Every single writer, CEO, designer, founder, contributor repeated this mantra in one way or another. If I could recommend one book from the dozens I read this year, it would hands down be Americanah by Nigerian author Chimamanda Ngozi Adichie. In it, she has a quote that encapsulates this last point that I won’t even try to paraphrase:

“ If you don’t understand, ask questions. If you’re uncomfortable about asking questions, say you are uncomfortable about asking questions and then ask anyway. It’s easy to tell when a question is coming from a good place. Then listen some more. Sometimes people just want to feel heard. Here’s to possibilities of friendship and connection and understanding.”

Ask honestly and listen earnestly. Doing so can only spread a little more empathy to the world.

Consolidating a full year’s worth of knowledge into five points almost does a disservice to the collective wisdom of all the information out there. It’s been humbling to have access to so much, only to realize that what I have learned only scratches the surface of many of these subjects.

But I’m also excited. We can learn via almost any medium today and as more and more people around the world gain access to the web, anyone with internet connection can access this knowledge. We can learn more, faster, better than ever before so long as we are humble enough to admit what we don’t know. All of these lessons remain tried and true, and as we head into another year, I can only hope to continue learning and adding to this list.

For anyone who is curious, you can find my 2015 reads here, and I always welcome book/podcast/article suggestions via my twitter @minney_cat.

Special thanks: 
The quantity and quality of information I ingested this year would have been impossible without the help of some of my new favourite apps. Even within the veritable mountain of quality content out there, Overcast, Pocket, Medium,, and Airtable were instrumental in gathering, recommending, organizing, and consolidating the very best to help me on this educational journey.


Introducing: In What World, a podcast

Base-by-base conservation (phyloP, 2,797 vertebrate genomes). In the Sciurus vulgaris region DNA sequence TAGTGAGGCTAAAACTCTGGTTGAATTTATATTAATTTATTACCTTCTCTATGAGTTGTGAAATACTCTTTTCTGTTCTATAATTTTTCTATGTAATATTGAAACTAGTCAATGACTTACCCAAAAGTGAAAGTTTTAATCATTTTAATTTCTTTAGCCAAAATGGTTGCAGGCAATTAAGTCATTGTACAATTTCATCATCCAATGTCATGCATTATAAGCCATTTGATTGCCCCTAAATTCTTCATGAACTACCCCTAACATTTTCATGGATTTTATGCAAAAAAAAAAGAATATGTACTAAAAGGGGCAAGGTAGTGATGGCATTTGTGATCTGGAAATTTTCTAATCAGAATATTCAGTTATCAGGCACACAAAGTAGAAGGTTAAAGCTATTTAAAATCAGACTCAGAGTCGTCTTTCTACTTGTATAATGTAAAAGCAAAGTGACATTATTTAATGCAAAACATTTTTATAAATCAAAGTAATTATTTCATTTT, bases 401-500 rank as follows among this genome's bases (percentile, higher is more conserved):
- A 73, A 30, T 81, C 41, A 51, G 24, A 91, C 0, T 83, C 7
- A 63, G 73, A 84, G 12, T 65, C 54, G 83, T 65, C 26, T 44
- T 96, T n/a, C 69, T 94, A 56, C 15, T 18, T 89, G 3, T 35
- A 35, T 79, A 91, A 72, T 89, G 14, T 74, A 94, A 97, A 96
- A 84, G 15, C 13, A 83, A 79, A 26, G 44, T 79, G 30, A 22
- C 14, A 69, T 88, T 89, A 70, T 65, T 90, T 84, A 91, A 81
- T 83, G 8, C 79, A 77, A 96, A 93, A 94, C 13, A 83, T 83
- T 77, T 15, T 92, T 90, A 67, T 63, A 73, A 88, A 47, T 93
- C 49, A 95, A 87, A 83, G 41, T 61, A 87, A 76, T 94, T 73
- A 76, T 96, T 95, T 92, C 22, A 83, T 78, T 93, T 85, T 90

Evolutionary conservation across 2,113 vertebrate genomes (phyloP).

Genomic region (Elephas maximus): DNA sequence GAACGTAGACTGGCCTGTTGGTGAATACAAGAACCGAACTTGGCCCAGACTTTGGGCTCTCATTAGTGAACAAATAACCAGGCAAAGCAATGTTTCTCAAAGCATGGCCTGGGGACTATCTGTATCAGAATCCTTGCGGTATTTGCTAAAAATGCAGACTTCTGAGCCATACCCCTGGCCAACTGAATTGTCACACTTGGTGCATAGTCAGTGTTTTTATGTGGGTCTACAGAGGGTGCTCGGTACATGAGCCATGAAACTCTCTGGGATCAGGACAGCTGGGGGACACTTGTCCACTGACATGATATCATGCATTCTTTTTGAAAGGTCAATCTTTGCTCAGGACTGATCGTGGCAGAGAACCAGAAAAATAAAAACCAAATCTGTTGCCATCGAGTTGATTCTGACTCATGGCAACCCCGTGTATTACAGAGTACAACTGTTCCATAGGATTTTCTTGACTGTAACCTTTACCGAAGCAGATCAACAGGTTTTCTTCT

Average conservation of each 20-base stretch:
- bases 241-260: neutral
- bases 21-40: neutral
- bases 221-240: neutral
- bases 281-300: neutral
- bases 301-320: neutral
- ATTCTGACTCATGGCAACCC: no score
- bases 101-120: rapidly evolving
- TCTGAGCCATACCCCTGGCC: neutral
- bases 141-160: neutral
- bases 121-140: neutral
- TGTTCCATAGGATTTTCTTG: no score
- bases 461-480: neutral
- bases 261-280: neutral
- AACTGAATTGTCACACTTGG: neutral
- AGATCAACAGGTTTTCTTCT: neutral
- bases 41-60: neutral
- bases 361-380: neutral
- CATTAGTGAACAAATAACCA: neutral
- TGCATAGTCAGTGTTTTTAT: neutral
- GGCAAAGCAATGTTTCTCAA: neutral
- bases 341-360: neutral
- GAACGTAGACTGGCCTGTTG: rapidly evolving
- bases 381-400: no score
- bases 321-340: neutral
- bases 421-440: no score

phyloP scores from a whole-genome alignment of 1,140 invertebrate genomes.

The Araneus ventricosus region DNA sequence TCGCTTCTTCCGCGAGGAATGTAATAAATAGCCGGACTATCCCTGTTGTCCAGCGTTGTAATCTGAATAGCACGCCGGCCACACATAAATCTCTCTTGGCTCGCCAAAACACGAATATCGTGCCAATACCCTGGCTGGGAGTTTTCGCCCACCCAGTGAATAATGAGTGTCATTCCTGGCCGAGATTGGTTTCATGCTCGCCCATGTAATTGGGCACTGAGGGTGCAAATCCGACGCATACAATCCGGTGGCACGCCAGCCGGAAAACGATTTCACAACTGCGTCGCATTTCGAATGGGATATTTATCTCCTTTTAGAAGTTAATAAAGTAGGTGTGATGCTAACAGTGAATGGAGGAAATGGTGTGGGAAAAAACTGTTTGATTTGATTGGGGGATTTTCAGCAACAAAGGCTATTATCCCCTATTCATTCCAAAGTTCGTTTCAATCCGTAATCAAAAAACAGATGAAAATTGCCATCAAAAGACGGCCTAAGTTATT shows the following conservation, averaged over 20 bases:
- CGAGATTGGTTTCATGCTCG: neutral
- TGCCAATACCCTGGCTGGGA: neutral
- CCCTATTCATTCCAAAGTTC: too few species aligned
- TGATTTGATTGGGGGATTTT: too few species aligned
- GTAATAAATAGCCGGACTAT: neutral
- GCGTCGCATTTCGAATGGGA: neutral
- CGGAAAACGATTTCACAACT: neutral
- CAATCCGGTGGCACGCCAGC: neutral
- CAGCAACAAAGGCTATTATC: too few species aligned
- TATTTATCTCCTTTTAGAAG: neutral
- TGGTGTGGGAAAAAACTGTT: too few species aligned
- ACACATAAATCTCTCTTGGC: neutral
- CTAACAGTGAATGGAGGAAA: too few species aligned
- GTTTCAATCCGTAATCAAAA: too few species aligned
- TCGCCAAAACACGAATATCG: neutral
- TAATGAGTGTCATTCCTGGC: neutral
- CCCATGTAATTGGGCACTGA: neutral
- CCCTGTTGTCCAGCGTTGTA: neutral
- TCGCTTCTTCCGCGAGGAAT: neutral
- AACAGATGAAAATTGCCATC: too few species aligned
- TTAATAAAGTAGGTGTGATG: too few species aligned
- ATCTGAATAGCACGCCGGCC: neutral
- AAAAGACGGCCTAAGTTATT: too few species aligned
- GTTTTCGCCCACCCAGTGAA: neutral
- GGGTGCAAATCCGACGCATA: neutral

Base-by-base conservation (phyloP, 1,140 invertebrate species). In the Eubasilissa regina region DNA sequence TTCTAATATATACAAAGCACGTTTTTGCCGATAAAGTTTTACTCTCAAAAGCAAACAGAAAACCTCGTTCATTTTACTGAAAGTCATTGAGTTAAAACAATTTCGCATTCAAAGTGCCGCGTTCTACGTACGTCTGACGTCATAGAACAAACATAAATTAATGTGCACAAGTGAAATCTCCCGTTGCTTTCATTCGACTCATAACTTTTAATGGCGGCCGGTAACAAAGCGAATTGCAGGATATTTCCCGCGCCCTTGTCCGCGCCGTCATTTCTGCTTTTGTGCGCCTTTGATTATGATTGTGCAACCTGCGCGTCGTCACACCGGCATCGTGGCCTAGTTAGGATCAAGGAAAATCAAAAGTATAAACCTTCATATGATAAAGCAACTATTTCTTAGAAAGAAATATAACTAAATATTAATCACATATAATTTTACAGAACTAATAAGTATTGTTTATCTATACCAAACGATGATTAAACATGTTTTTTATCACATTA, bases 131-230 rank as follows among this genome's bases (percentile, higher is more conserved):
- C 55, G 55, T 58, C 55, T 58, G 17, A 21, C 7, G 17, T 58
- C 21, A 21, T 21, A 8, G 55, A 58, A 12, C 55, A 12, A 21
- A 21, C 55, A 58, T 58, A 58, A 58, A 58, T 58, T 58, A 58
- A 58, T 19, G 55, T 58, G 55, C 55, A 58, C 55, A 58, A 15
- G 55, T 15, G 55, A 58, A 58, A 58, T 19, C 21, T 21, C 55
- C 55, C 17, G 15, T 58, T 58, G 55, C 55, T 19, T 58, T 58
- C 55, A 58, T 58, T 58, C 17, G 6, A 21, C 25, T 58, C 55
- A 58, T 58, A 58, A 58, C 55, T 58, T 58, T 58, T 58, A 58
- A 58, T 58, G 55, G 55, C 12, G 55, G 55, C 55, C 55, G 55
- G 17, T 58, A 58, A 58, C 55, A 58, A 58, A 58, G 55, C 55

Conversations on how tech is changing society

Originally posted to our Medium Publication ‘In What World

A few weeks ago, my co-host Patrick and I launched the pilot episode of our podcast, In What World. In it, Patrick and I talk about some of today’s shifting technologies and how they are redefining our understanding of social, economic relations. And as we release more episodes, we wanted to share some words on how and why In What World came to be.


Patrick and I are part of a unique generation that’s experienced one hell of a technological revolution. We remember what it was like to watch movies on VHS, learn to type on some of the first web pages on The World Wide Web, and stay in touch with our friends via AIM. Two decades later, we’re living in an even more sophisticated society that boasts online social networks connecting millions (sometimes billions) of users, mobile devices rivaling the computing power of desktops, and an increasingly online world.

These advancements have made the seemingly impossible possible and ushered in a new era of amazing products, services, and companies. With the transition into a consumerism driven culture, we in the developed world experience nearly instantaneous communication, access to troves of data, and convenience like never before. And admittedly, we’ve largely benefited from a host of these novelties.

Patrick and I met via an app — the kind of tech whose existence is evidence of the shifting ways in which people interact. We met to make new friends in a new city but remained connected for our shared love for conversation. We spent a lot of time talking about how ordinary lives are being shaped by extraordinary changes and asked each other challenging questions on what that might mean for our future. These concerns don’t have black and white implications, and we’re not exactly sure how the future will shape out. However, we are sure of this:

technology is changing how we interact with the world, and we need to talk about
how it’s doing so.

The tech industry holds fast to its belief in “build now, mend later.” And while the lean, iterative process of creation enables enormous creativity and risk-taking, it leaves little room for reflection. So after months of dialogue, we decided to create this podcast to share our thoughts with you.

In What World is our place to discuss how recent innovations are impacting lives. We believe that thoughtful conversations can help us become better informed individuals, and we hope you’ll enjoy what we make. Along the way, we’ll continue to share our process of creating this podcast and what we are learning from it as well.

And we want you to be a part of our conversations. So Tweet at us, write to us, and let us know what’s on your mind in the world of tech in society. We’ll continue to need your honest feedback on what’s good, what’s bad, and what’s missing to deliver a meaningful audial experience.

Thanks for reading and stay tuned.